This isn’t a big surprise.
Politics is funny sometimes in Florida.
One day people call you a fraud who ripped off taxpayers and financed smut, the next day they hail you as a visionary leader, job creator and good friend. One day you’re denouncing special interest and lobbyist money, the next day you are courting it.
Such is the case with Rick Scott, the mega-rich businessman who stunned the GOP establishment last week by beating Bill McCollum for the Republican gubernatorial nomination. Only a week ago, state and national party leaders treated Scott as a dangerous pariah, but now they’re eagerly embracing him and hoping for forgiveness.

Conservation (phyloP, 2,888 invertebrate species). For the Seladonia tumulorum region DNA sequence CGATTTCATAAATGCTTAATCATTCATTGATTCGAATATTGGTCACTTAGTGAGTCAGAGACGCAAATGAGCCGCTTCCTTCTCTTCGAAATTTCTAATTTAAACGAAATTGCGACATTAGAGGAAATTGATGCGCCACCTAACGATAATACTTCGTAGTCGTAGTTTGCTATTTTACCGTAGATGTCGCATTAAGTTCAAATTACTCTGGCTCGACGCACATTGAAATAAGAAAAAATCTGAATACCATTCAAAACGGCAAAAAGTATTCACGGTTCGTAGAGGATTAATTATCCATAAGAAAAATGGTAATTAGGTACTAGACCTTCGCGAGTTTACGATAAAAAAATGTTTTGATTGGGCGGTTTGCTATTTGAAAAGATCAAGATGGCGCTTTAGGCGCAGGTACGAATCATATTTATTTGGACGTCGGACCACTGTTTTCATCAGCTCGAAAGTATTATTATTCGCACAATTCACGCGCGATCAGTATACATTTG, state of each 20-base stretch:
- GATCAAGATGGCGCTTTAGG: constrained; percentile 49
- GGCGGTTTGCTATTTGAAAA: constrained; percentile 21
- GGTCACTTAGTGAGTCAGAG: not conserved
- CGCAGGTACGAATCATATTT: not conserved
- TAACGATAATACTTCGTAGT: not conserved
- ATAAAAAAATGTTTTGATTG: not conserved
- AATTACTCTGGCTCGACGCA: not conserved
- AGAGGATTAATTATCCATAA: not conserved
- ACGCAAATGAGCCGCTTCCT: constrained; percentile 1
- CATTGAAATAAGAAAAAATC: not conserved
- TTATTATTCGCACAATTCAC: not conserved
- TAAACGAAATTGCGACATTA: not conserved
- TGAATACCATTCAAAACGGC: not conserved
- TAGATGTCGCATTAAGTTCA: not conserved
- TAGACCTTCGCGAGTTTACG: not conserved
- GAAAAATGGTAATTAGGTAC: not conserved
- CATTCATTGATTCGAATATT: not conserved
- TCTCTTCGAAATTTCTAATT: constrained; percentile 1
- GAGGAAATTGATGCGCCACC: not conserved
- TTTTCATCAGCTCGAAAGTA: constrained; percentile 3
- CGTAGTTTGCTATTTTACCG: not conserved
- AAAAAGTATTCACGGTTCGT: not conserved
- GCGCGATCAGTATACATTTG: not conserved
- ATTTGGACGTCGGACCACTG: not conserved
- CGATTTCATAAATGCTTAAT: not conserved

It’s the old “rally ’round the winner” routine, and it’s Politics 101; the party is desperate to win, toadies want a job or the limelight, and somewhere, somehow, someone is planning on making a bit of a fortune off of it.
The one thing that Rick Scott is doing that seems a little odd is that he seems to think he’s running for a national office by campaigning against the expiration of the Bush tax cuts (naturally; he’s a multi-billionaire) and against the Islamic center in lower Manhattan. That’s typical GOP boilerplate, but what does that have to do with running the state of Florida?
Well, I suppose when you’ve got your own scandals to answer for, you’ll do anything to avoid talking about it.